Can Employers Afford NOT to Know?

Experts at Awareness Technologies, the leading provider of insider threat protection on demand advises that training employees on corporate harassment policies coupled with monitoring digital activity may help significantly reduce harassment in the workplace.

Over the past two months, there have been multiples cases of sexual harassment charges involving high ranking officials across our country. Whether Hollywood executives, politicians or corporate executives, all of these cases have one thing in common — they involve the workplace.

Organizations associated with individuals facing sexual harassment charges can suffer costs on many levels. While companies may not see costs as high as The Weinstein Company which Forbes estimates to be $20-$40 million in investigative costs alone, harassment charge costs go beyond negative PR and poor morale in the workplace.

Companies facing harassment charges can absorb costs well beyond what they’d expect.

In a recent article, The Harvard Business Review reported that researchers estimate that sexual harassment costs organizations $22,500 a year in just lost productivity alone for each employee affected. On top of the larger legal costs involved. these cases can result in exorbitant costs that a company is not prepared for. Companies often settle these cases as they become too costly to defend in court. However, the costs can go on to include additional settlements to other employee harassment victims and increases in harassment insurance.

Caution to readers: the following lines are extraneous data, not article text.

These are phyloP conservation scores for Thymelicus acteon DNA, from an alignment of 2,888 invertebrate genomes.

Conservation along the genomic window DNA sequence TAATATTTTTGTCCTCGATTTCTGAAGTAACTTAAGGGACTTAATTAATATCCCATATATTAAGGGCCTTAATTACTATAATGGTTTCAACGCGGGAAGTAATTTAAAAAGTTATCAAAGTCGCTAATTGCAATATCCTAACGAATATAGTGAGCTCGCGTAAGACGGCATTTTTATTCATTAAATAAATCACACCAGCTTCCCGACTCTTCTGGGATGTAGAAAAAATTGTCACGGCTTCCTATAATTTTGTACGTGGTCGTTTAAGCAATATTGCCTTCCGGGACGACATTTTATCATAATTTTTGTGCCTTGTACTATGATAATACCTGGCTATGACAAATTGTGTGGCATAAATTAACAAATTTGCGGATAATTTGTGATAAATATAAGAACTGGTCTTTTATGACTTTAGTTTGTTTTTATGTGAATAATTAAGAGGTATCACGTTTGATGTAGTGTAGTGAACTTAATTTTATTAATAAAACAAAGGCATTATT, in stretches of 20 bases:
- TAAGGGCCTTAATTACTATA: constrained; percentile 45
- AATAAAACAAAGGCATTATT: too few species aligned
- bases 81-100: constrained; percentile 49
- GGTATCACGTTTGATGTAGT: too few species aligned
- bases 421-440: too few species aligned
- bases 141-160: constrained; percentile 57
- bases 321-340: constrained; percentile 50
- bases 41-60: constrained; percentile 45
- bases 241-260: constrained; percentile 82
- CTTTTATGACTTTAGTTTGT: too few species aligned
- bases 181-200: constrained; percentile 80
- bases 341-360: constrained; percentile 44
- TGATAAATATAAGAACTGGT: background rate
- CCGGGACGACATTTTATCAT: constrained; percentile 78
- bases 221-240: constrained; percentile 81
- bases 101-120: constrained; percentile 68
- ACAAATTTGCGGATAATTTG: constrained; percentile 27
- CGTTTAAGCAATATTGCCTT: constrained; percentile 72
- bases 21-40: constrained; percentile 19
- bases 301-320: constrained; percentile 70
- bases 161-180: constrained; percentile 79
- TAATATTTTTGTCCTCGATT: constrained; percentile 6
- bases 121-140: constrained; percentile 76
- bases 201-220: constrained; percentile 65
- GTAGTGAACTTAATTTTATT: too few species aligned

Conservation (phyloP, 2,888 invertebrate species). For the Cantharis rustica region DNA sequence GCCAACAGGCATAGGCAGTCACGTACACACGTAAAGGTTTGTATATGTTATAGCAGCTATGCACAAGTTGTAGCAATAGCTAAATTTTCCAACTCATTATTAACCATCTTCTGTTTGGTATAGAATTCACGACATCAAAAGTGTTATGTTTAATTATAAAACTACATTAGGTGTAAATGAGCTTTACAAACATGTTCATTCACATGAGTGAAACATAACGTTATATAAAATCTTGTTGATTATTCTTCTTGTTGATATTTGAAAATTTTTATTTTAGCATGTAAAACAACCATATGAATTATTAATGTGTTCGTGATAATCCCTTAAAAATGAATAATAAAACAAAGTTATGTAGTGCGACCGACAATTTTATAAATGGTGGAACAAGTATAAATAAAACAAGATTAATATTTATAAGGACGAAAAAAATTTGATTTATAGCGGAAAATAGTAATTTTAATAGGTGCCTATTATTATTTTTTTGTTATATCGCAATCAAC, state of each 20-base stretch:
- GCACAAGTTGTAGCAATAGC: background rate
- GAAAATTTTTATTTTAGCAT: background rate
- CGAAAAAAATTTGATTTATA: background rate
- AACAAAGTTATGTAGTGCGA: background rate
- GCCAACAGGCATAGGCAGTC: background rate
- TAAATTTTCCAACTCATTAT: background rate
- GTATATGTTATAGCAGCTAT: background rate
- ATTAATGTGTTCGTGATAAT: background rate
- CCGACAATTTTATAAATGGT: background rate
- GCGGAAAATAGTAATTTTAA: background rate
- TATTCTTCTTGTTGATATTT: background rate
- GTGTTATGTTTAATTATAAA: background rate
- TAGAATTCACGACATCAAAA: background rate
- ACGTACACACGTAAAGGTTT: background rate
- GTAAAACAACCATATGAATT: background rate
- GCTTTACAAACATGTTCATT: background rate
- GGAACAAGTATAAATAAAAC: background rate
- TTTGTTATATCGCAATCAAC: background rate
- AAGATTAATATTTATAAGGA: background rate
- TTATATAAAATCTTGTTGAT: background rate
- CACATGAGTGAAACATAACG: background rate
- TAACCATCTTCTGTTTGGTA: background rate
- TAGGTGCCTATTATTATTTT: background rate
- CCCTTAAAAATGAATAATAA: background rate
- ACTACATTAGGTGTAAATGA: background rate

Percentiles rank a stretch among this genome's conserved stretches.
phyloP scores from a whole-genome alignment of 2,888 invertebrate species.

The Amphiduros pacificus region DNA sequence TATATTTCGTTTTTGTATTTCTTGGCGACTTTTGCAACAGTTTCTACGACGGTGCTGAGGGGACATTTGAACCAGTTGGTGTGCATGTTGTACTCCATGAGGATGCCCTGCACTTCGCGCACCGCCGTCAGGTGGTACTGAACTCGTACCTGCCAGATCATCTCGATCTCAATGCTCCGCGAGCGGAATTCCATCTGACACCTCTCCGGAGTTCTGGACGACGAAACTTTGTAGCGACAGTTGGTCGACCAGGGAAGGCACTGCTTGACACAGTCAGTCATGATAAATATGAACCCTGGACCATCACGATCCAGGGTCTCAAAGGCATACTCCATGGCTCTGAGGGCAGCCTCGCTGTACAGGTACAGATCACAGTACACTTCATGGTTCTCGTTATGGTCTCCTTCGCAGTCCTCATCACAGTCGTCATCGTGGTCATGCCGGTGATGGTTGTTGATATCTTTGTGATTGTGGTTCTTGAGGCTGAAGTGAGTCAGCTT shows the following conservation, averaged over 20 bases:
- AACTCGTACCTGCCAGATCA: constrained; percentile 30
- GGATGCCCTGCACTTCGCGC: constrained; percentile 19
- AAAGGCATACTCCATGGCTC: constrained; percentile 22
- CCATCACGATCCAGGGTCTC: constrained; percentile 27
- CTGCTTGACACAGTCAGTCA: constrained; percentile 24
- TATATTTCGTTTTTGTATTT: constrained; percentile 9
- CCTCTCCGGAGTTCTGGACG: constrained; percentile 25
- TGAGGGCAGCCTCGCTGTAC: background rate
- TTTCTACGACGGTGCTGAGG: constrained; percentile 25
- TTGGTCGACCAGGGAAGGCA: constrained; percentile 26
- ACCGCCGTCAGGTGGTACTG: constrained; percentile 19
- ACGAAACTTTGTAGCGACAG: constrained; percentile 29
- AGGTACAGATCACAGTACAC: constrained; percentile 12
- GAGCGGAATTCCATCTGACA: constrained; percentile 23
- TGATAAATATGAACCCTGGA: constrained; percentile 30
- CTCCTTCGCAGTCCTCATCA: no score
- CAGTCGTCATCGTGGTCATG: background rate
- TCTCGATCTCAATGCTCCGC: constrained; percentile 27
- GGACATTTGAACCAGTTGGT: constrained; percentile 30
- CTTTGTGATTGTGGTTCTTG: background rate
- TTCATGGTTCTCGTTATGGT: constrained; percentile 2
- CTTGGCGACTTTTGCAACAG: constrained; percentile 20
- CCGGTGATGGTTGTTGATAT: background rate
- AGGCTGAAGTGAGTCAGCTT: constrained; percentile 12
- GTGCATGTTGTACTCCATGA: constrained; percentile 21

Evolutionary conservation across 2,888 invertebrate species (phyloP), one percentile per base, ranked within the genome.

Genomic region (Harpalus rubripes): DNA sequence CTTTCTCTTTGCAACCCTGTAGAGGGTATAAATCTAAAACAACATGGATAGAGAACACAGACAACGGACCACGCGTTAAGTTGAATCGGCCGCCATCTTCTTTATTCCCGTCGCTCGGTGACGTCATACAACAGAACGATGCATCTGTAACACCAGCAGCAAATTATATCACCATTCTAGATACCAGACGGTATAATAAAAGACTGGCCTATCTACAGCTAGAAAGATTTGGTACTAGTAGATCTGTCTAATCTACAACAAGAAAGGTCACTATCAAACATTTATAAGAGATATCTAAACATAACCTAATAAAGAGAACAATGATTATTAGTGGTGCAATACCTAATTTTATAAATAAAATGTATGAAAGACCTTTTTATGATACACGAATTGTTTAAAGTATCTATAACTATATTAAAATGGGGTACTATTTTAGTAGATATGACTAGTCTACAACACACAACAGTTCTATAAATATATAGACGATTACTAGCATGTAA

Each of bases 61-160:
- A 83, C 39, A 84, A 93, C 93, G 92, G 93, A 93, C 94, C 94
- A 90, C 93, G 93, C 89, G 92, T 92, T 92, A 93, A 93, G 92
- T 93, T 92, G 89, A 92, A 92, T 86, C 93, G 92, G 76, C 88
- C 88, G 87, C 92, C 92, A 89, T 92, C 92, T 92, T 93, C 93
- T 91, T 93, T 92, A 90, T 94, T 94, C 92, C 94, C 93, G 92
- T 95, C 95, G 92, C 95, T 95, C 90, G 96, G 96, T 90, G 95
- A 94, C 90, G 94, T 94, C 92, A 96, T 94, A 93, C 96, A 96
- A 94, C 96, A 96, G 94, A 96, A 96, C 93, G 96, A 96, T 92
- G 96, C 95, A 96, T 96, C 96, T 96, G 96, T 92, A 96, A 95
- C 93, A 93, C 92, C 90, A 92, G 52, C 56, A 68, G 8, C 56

So, what can companies do to prevent harassment in their workplace? Many companies offer training to teach employees of corporate harassment policies in the workplace and how to report any violations.

But is training enough? Even with preventative training, the amount of cases reported continue to rise. Many cases may involve more than one employee. As we have seen in the media, additional harassment victims may feel encouraged to report their cases once the first one is filed.

Furthermore, with digital communication as the primary way employees interact in today’s workplace, these cases have become much easier to prove. Harassment is no longer isolated to inappropriate in-person incidents in the office, but now employers must consider the digital workplace.

“Employers not only need to make their harassment…

Read the full article from the Source…

Leave a Reply

Your email address will not be published. Required fields are marked *